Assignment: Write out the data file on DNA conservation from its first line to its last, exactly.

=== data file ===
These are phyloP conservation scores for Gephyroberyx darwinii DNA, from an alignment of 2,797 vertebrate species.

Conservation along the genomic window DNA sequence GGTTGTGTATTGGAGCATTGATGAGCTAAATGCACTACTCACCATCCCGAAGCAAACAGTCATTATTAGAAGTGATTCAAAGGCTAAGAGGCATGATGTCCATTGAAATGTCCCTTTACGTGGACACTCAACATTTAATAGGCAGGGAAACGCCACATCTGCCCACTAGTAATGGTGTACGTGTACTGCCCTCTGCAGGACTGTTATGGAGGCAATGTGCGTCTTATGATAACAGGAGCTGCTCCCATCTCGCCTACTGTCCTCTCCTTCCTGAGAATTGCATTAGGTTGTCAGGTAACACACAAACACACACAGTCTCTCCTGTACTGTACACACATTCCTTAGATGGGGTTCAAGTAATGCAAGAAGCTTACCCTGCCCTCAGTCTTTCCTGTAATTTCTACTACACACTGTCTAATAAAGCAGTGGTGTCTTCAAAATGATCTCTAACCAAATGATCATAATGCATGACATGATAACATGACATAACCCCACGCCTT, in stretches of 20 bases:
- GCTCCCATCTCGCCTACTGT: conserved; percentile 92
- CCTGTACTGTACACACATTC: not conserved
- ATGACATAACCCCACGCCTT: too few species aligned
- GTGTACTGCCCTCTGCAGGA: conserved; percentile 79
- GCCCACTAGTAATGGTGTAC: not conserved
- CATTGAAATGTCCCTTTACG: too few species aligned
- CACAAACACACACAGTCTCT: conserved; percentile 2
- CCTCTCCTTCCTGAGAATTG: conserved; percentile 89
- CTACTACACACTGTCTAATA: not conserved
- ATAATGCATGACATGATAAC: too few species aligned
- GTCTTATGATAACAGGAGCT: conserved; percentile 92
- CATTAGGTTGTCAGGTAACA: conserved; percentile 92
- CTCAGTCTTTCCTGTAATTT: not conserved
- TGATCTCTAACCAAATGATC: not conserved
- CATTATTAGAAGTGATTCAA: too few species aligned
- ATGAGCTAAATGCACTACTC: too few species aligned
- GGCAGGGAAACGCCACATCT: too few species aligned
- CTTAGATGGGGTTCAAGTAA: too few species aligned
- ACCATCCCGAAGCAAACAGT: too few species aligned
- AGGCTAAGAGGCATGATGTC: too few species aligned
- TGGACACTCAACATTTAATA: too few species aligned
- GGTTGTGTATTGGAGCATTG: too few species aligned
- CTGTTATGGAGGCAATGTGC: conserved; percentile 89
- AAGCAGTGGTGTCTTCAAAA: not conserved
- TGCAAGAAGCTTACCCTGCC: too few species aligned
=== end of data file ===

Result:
These are phyloP conservation scores for Gephyroberyx darwinii DNA, from an alignment of 2,797 vertebrate species.

Conservation along the genomic window DNA sequence GGTTGTGTATTGGAGCATTGATGAGCTAAATGCACTACTCACCATCCCGAAGCAAACAGTCATTATTAGAAGTGATTCAAAGGCTAAGAGGCATGATGTCCATTGAAATGTCCCTTTACGTGGACACTCAACATTTAATAGGCAGGGAAACGCCACATCTGCCCACTAGTAATGGTGTACGTGTACTGCCCTCTGCAGGACTGTTATGGAGGCAATGTGCGTCTTATGATAACAGGAGCTGCTCCCATCTCGCCTACTGTCCTCTCCTTCCTGAGAATTGCATTAGGTTGTCAGGTAACACACAAACACACACAGTCTCTCCTGTACTGTACACACATTCCTTAGATGGGGTTCAAGTAATGCAAGAAGCTTACCCTGCCCTCAGTCTTTCCTGTAATTTCTACTACACACTGTCTAATAAAGCAGTGGTGTCTTCAAAATGATCTCTAACCAAATGATCATAATGCATGACATGATAACATGACATAACCCCACGCCTT, in stretches of 20 bases:
- GCTCCCATCTCGCCTACTGT: conserved; percentile 92
- CCTGTACTGTACACACATTC: not conserved
- ATGACATAACCCCACGCCTT: too few species aligned
- GTGTACTGCCCTCTGCAGGA: conserved; percentile 79
- GCCCACTAGTAATGGTGTAC: not conserved
- CATTGAAATGTCCCTTTACG: too few species aligned
- CACAAACACACACAGTCTCT: conserved; percentile 2
- CCTCTCCTTCCTGAGAATTG: conserved; percentile 89
- CTACTACACACTGTCTAATA: not conserved
- ATAATGCATGACATGATAAC: too few species aligned
- GTCTTATGATAACAGGAGCT: conserved; percentile 92
- CATTAGGTTGTCAGGTAACA: conserved; percentile 92
- CTCAGTCTTTCCTGTAATTT: not conserved
- TGATCTCTAACCAAATGATC: not conserved
- CATTATTAGAAGTGATTCAA: too few species aligned
- ATGAGCTAAATGCACTACTC: too few species aligned
- GGCAGGGAAACGCCACATCT: too few species aligned
- CTTAGATGGGGTTCAAGTAA: too few species aligned
- ACCATCCCGAAGCAAACAGT: too few species aligned
- AGGCTAAGAGGCATGATGTC: too few species aligned
- TGGACACTCAACATTTAATA: too few species aligned
- GGTTGTGTATTGGAGCATTG: too few species aligned
- CTGTTATGGAGGCAATGTGC: conserved; percentile 89
- AAGCAGTGGTGTCTTCAAAA: not conserved
- TGCAAGAAGCTTACCCTGCC: too few species aligned